OAIC data breach guidelines emphasise importance of notification

Notification of data breaches should be one of the four key steps organisations undertake in response to any detected breach, new guidelines from the Office of the Australian Information Commissioner (OAIC) recommend.

The new guidelines – recently published in the OAIC's Data Breach Notification Guide – are designed to help companies comply with the stricter legislative requirements around protection of personally identifiable information (PII) introduced in March.

Those four steps, as outlined in the guide, include containing the breach and performing a preliminary assessment; evaluating the risks associated with the breach; notification of the breach; and preventing future breaches.

The guide is built around scenarios that highlight the application of particular questions that organisations need to ask themselves about the data they're handling – including questions such as whether the PII allows the identity of individuals to be ascertained, whether the information is sensitive, and how it could be misused.

Reporting of the data breaches to the OAIC is “strongly encouraged...where the circumstances indicate that it is appropriate to do so” – based on a consideration of factors such as whether applicable legislation requires notification; the type of information involved and whether there is a real risk of serious monetary or non-monetary harm from the loss.

Other factors to consider in deciding whether to report a breach to the OAIC include whether a large number of people were affected by the breach; whether the information was fully recovered without further disclosure; whether the affected individuals have been notified; and if there is a reasonable expectation that the OAIC may receive complaints or enquiries about the breach.

Police, insurers, credit card companies, professional bodies, and other internal or external parties should also be notified in certain circumstances, the guidelines advise. Proactive steps to prevent future breaches – including audits of physical and technical security, policies and procedures, employee training and service delivery partners – are also advised.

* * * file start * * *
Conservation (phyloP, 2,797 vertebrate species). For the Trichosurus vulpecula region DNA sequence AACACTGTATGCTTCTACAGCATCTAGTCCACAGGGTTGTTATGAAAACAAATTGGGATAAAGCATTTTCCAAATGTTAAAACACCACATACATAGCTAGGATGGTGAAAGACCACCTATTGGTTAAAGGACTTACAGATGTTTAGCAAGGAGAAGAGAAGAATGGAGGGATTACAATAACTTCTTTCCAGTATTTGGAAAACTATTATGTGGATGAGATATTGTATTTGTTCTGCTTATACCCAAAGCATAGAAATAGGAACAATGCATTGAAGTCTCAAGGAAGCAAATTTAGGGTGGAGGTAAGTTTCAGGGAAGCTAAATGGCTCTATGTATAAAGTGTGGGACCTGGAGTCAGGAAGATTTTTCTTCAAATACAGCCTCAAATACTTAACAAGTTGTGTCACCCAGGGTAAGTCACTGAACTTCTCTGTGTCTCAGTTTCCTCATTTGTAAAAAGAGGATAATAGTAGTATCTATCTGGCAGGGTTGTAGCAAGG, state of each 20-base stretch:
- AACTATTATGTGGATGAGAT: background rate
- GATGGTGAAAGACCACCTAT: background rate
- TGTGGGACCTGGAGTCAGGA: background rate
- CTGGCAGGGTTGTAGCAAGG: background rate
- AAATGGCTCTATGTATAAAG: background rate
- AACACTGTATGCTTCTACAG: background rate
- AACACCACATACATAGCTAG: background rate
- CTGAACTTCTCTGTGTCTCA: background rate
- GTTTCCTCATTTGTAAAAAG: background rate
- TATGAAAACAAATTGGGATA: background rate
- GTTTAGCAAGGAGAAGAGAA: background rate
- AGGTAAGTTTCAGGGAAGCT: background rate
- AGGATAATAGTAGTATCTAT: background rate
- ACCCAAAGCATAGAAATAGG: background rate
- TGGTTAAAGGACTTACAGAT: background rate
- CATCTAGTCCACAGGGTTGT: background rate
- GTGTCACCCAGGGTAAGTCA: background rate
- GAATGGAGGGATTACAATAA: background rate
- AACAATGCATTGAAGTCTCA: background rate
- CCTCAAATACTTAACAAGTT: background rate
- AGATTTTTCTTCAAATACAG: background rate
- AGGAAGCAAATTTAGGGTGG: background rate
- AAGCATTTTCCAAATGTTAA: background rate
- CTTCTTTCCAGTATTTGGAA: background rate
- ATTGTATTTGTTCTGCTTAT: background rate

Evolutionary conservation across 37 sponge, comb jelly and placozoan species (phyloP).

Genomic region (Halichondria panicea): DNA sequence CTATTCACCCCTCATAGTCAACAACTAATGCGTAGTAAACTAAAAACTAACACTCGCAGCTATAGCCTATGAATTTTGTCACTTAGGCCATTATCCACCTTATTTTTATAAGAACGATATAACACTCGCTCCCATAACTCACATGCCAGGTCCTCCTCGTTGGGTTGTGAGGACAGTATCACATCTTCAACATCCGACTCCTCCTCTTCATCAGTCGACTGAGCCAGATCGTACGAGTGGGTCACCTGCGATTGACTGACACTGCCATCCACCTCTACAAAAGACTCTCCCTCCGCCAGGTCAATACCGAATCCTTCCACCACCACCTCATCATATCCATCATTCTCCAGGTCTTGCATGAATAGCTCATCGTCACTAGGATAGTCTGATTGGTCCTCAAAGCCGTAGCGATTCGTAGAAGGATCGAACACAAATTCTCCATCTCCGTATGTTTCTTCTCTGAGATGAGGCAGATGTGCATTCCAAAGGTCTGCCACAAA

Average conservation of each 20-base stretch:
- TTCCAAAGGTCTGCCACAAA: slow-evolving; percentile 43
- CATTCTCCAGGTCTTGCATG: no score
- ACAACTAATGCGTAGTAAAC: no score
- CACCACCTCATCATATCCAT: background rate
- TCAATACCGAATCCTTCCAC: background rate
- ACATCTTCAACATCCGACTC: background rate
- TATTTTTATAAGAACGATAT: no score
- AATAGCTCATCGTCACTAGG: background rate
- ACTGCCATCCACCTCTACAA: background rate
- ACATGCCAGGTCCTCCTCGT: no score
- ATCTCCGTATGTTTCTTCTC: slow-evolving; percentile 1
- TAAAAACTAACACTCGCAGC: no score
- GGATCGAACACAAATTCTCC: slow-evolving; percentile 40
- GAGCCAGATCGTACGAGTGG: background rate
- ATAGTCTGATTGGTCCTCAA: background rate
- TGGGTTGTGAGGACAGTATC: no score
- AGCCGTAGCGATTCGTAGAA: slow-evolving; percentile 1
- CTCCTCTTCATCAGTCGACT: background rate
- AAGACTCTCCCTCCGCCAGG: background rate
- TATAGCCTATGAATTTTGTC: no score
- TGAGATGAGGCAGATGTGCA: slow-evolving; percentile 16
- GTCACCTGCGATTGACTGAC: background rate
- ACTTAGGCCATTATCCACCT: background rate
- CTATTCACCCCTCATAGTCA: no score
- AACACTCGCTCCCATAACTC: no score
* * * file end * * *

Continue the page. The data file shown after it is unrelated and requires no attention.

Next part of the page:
The inclusion of formal steps around the notification of data breaches is significant in the context of ongoing discussions as to whether Australia will follow the lead of other jurisdictions around the world and mandate notification of data breaches. Some 45 US states, for example, have such laws although that country has yet to duplicate the requirements at a federal level.

While there is still no legal burden to do so, the OAIC's new guidelines say that notification is “highly recommended” and that “in general, if there is a real risk of serious harm as a result of a data breach, the affected individuals and the OAIC should be notified.”

“Notification of a data breach supports good privacy practice,” the guide states. “Notification can be a way of demonstrating to the public that an agency or organisation takes the security of personal information seriously, and is working to protect affected individuals from the harms that could result from a data breach.”

Other benefits of notification include its role as a “reasonable security safeguard”, a sign of “openness about privacy practices”, and a way of “restoring control over personal information.”

This article is brought to you by Enex TestLab, content directors for CSO Australia.

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